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India is a place where people from different communities, religions live together. More than 80% (around 1 Billion) of country's total population (1.2 Billion) is of Hinduism religion. Our country has many good things but some drawbacks also. I want to speak on of most important drawback of the Indian society which is "people's caste based discrimination". I will speak in brief about this so that it will help to understand my problem.

In Hinduism, there is caste based system which is carried forward generations by generations from thousands of years. There are thousands (around 7000!) of "castes" present in the Indian society. People are divided into "upper caste" and "lower caste". Upper caste people have prestige, respect, power in the society. Lower caste is considered as contemn and treated with disrespect. Before independence (the year 1947) from British rule lower caste people were treated as slaves of the upper caste. After independence, some people have changed their behavior but most of the people are still stick to this caste based mentality. Not only this, both "upper caste" and "lower caste" people are again divided into sub-castes.

A person is identified according to his/her caste but not with his/her ability. Each person gives favors to his/her own caste people. I think the Caste system is totally dissolved in everyone's blood.

I am from a lower caste and work as an officer in one of government offices with more than 50 people. Here, some people are from my caste and other are from different castes. My co-workers give more importance to my caste than my working ability. It happens in mostly in every office. Many juniors work under my supervision.

  1. If I try to take action against any lazy, shirker junior person (I want to first of all clear that I don't discriminate people by his/her caste), that person pressurizes me from my seniors who are from his caste.

  2. Even some of my juniors who are from upper caste don't respect me as I am from a lower caste. They taunt regarding my caste.

  3. Few of juniors who are from my caste demands concessions in work, leave with pay and other unauthorized work by blackmailing me by saying that "we are from the same caste and we should "adjust" and "support" our caste people".

  4. There are other officers also equivalent to my post but from different castes. Here also caste-based behavior is there.

Note: Please try to understand that above cases 1 to 4 given above happens with me as I am from lower caste. These cases can be faced by upper caste officers as well but from " opposite " people.

This kind of racism politics, division based on caste taking place in most of the offices in India. I am fade of all such things.

So

A.what should be my behavior at my workplace? How should I respond to both my as well as other caste people?

Or

B.Should I leave them as it is and make a habit of bearing all such things?

Your thoughtful suggestions could be very useful for me in my entire professional as well as social life.

  • Comments are not for extended discussion; this conversation has been moved to chat. – Jane S May 11 '16 at 12:40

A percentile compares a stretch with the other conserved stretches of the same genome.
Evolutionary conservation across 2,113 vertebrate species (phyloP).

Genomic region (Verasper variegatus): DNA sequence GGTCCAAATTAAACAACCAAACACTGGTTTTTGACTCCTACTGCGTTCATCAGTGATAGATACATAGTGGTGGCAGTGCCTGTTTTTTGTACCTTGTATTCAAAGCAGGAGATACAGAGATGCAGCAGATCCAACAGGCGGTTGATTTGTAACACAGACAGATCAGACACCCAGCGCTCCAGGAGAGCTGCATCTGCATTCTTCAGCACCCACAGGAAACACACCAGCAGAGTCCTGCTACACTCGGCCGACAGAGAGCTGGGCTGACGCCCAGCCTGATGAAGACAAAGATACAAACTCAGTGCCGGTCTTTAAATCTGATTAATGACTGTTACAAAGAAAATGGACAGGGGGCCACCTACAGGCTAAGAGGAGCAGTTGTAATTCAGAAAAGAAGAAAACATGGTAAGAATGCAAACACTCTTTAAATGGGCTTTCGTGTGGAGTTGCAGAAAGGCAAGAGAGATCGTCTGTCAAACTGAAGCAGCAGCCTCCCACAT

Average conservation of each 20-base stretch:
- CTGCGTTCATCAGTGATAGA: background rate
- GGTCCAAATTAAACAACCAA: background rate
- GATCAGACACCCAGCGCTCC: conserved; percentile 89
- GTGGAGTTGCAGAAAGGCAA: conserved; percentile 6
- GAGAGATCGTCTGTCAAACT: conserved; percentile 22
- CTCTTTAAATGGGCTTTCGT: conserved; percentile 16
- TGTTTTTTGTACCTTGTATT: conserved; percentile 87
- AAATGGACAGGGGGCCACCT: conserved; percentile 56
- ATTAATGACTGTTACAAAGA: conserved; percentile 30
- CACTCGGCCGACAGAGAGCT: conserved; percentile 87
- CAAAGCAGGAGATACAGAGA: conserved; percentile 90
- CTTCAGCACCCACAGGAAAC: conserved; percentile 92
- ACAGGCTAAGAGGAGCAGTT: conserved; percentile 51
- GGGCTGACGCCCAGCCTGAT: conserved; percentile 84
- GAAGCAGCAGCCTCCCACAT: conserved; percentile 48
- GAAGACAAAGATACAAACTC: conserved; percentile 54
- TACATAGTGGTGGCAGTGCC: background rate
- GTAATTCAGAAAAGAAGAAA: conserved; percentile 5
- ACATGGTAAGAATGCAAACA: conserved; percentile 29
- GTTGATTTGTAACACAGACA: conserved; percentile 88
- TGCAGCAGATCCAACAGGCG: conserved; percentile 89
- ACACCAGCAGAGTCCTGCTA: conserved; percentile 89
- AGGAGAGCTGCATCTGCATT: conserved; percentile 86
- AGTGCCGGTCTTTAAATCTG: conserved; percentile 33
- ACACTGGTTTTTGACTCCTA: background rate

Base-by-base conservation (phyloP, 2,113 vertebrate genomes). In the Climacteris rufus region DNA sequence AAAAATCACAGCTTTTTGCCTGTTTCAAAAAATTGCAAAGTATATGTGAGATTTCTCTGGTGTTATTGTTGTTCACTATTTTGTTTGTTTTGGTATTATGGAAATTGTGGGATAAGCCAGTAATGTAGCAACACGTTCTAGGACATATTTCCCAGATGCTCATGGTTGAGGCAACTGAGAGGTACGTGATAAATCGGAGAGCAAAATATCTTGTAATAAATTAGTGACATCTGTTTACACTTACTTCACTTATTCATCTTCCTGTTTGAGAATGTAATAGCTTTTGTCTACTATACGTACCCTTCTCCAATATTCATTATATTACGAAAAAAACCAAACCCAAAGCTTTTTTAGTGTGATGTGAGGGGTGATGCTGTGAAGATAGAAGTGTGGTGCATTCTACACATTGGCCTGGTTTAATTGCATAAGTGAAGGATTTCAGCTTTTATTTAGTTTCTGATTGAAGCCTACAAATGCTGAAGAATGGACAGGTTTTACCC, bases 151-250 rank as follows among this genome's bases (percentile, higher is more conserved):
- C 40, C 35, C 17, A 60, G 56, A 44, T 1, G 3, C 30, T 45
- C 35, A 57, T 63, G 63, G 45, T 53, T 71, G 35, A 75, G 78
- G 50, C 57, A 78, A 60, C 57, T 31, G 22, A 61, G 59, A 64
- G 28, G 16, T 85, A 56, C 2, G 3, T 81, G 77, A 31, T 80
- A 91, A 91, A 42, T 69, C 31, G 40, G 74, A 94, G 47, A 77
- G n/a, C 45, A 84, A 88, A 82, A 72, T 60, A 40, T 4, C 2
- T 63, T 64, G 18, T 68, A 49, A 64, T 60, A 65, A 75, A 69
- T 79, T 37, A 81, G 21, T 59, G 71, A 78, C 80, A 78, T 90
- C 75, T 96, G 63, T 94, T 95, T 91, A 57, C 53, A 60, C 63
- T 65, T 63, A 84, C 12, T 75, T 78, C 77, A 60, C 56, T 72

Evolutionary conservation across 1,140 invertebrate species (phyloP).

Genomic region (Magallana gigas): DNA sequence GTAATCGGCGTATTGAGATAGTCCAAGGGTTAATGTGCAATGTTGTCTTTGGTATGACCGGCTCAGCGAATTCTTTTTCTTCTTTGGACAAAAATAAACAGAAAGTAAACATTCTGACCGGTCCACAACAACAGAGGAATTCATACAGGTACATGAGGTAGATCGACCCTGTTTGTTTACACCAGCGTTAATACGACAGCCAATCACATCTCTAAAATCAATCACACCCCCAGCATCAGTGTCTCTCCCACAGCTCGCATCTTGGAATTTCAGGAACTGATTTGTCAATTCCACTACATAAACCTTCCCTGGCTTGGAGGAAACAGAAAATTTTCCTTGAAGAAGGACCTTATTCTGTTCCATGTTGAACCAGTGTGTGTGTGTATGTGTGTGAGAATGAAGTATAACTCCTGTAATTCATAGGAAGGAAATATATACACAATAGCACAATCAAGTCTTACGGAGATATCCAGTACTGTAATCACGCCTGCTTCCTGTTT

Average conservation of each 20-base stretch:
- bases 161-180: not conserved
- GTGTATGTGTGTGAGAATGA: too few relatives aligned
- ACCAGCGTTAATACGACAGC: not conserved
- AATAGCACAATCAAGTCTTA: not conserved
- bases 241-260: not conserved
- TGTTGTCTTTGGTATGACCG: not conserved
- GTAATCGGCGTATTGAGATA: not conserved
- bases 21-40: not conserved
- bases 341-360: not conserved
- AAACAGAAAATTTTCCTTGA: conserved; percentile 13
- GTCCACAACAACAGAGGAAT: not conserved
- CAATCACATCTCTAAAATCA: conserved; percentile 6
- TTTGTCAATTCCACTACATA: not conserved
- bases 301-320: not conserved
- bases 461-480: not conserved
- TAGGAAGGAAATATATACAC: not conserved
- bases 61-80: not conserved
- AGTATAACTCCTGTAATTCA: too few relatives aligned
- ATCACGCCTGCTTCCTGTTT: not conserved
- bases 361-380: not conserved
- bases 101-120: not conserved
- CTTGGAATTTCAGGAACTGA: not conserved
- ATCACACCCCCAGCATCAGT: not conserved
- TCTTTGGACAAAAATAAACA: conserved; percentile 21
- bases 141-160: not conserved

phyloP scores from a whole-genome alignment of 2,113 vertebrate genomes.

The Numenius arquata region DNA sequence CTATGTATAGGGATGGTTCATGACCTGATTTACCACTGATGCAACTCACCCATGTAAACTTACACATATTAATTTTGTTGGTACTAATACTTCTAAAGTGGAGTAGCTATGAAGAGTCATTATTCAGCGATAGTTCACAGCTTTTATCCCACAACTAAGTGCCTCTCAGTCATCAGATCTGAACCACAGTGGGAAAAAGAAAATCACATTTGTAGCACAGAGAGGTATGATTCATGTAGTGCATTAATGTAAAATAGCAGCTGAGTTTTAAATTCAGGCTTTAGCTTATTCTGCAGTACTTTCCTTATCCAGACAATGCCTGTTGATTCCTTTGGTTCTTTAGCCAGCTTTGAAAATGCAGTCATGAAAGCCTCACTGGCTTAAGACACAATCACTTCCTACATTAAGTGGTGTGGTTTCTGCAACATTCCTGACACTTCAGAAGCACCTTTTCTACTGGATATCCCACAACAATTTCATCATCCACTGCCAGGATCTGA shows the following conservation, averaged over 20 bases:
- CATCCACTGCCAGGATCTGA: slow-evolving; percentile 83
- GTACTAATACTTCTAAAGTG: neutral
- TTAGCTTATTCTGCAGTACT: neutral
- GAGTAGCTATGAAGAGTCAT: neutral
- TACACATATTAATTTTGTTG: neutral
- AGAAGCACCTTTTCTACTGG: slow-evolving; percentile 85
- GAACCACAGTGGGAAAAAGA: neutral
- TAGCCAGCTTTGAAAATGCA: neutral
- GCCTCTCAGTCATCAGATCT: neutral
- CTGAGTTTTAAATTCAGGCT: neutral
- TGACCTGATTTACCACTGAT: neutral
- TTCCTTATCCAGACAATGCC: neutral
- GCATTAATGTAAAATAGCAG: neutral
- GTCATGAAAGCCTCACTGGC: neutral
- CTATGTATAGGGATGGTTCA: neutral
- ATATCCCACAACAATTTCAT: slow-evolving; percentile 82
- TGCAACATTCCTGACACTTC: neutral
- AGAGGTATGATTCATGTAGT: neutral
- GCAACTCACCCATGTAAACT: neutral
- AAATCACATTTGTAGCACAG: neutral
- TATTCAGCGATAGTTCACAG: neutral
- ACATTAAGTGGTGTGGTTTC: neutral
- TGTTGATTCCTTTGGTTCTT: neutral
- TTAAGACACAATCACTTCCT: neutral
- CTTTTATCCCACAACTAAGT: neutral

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    People in Eastern Europe also face a lot of corruption and unfair treatment from those "above them" (corrupt government officials and beaurocrats). The solution most find is simply moving out West. You speak English, and practice a well respected (in the West) career. Have you considered leaving all that crap behind and moving abroad? Because, realistically, the caste system is not going away any time soon. – AndreiROM May 13 '16 at 18:34
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    @AndreiROM you are giving a good suggestion of moving out from India to abroad. Many people have chosen this option. But my friends and relatives are here. Also,I have not enough money to shift to other country with my family. Another thing is that, it's like escapism. I am runawaying with my social problems. – devraj May 14 '16 at 5:49
  • @AndreiROM, Unfortunately, We cannot completely escape even we move out of India. I am working in Canada for some years and realize indian people are maintaining this caste system here as well. I can see the discrimination during annual appraisals, promotion etc. Wherever you are, an Indian seeing you as an Indian – NiceGuy Jun 13 at 15:19
58

Firstly, you have excellently written about the problems faced by a significant chunk of people in India.

Fortunately, I haven't faced any. But, my dad faced the same situations at his workplace early in his career. So, the following is from him:

  1. Tough it out: People keep pestering you at the beginning so that they can use you for getting things done. So, if you are managing a lazy person and needs to talk or act tough, go ahead and do it, keeping enough proofs with you. Display the proofs/evidence only if asked formally. Don't let the pressure get to you, nor allow them to think that you're taking the pressure bait. People try to intimidate you in the beginning, but they slowly stop abusing/pestering a tough person.
  2. Keep your cool: People who lose their cool quickly are targeted more as they can be easily blamed for being aggressive. It's not wrong, but it works against you most of the times.
  3. Move out if the environment is very toxic: If the seniors are also acting racist, then you have to look out for other options and move out whenever you get one, as the seniors(or your managers) are the only ones who can help you in these situations.